The Plight of the Liberal Under Obama, Part 1:
What do we do? That's the question the close-to-abandoned left has to grapple with for at least the next nine months. It's fucking exhausting, to work your ass off to get someone elected only to see them seemingly turn against the very reasons you worked in the first place. Those of us who strove to get Bill Clinton elected know the score: the tragedy of being an even moderately liberal Democrat in post-Reagan America is that you learn to suck it up and accept that true liberal advances will happen rarely. But you do that under the belief that, at some vague point in the future, some leader will actually, you know, lead based on the principles we subscribe to.
The Rude Pundit tried to remember the last time something truly transformational was passed by the Congress and signed into law by a president. Not a fake liberal thing, like No Child Left Behind, which imposed an outcomes-based business model on teachers trying to get students to want to learn. The Lily Ledbetter Act of 2009 was a nice bit of spackle to fill a hole in existing law. But you have to go back to either the Americans With Disabilities Act of 1990 or the Family and Medical Leave Act of 1993. Notice: one of those was signed into law by a Republican, George Bush the Smarter. The other was signed by Bill Clinton in August of his first year as president, after being twice-vetoed by Bush.
A bit of history: 26 Republican Senators (and one Democrat) voted against FMLA in 1993, including a few still in the Senate, like Mitch McConnell. They saw it as an unreasonable burden on business. Indeed, when Bush, Sr. vetoed the bill in 1992, he said it was all about election year politics and "I object however, to the federal government mandating leave policies for American's employers and work force." He wanted "to establish an alternative, flexible family-leave plan that will encourage small- and medium-size businesses to provide family leave for their employees" through tax credits. In other words, no mandate on any business. The Senate overrode the veto, with Republicans joining the majority Democrats. The House did not succeed in its override vote. John McCain, by the way, voted for FMLA.
The point here is not simply that there used to be Republicans in the Senate like Lincoln Chafee who were willing to work with the majority Democrats (the balance was 56-44 in 1992), although that is certainly significant. Republicans attempted to filibuster the 1993 bill that led to the creation of Americorps, but a unified Democratic caucus and five aisle-crossing Republicans ended that.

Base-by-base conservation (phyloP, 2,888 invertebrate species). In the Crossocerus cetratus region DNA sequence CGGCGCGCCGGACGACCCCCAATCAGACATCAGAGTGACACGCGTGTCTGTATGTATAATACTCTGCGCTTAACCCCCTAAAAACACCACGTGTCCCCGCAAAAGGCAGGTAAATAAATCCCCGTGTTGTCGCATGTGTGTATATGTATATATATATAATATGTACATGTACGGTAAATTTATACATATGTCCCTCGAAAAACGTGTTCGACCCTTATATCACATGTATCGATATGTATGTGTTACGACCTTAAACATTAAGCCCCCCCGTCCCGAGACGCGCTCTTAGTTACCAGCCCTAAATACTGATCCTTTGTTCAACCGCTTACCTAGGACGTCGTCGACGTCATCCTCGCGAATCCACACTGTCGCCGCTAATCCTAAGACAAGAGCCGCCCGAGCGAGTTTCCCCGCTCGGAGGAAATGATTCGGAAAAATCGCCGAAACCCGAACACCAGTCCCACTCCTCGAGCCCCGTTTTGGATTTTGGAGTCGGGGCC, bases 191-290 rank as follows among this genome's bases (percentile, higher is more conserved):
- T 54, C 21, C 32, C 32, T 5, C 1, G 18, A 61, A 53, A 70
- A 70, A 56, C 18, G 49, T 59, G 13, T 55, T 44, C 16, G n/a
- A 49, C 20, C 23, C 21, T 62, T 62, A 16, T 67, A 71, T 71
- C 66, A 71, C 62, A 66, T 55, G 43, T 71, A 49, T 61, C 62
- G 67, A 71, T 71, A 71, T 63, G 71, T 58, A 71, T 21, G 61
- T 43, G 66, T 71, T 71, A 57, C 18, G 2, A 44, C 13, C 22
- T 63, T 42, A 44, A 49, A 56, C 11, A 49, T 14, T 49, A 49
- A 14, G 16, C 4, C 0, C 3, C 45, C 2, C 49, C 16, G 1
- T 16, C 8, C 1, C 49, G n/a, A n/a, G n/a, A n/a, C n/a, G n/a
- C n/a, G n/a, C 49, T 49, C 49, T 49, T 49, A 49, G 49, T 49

Instead, the Rude Pundit asks: Does anyone consider FMLA controversial anymore? Other than some business groups and nutzoid conservatives, does anyone want it rolled back? Is FMLA something that in any demonstrable way hindered small business growth (especially since small businesses are exempt from it)? It was a law specifically directed at the middle-class, an easily explained benefit that there was simply no way for Republicans to scare people away from. And had Bill Clinton not been elected, there would have been no FMLA. Of course, that was at the beginning of his first term, and he wasn't facing nation-wrecking crises. That initial progressive streak, already compromised by the passage of "Don't Ask, Don't Tell," would be crushed in the next year.
As we gear up for tomorrow's State of the Union speech, the media keeps telling us that Obama is going to offer "help" to the middle class through an initiative or two. He will also offer a limited spending "freeze" on some non-military, non-Medicare, etc. programs, many of which will be ones that directly affect the middle class (and those in poverty, but, shhh, we don't talk about helping them unless they incorporate and become "Poor Fuckers Need Food Amalgamated"). Under some misguided notion of populism, the White House has said that such a freeze would save $250 billion in three years. Economists who have been generally right about everything that Tim Geithner, Lawrence Summers, and Ben Bernanke have not been say, more or less, "What a stupid fucking idea."
And yet there's a health care reform bill that's dangling out there that actually has cost containment and deficit reduction in it. In other words, by any measure of "what the middle class wants," be it reducing the debt or providing greater access to health care coverage, the health care reform bill accomplishes it (and, no, no, it's not a great or even good bill - but you gotta get a foot in the door in order to pry it open).
As Clinton learned, it was the moment that the Congress bailed on his more progressive goals that the midterm destruction of 1994 occurred, not because of it. No one campaigned for overturning FMLA because it was done. Yes, we can maunder around in errors and recriminations (and we should), in the lost "ifs" of the situation, that if Obama had told Republicans and Max Baucus to fuck off and gotten a health care reform bill by July, if parts of the bill were put in place immediately, if the first person with a pre-existing condition was able to get insurance where she couldn't before was interviewed, we wouldn't be here.
But we are. And, like we saw 16 years ago, the liberal Democrat has gotta figure out how we negotiate this and not send ourselves out into the desert once again, even if the White House is trying to tell us to go there.
More on that in Part 2.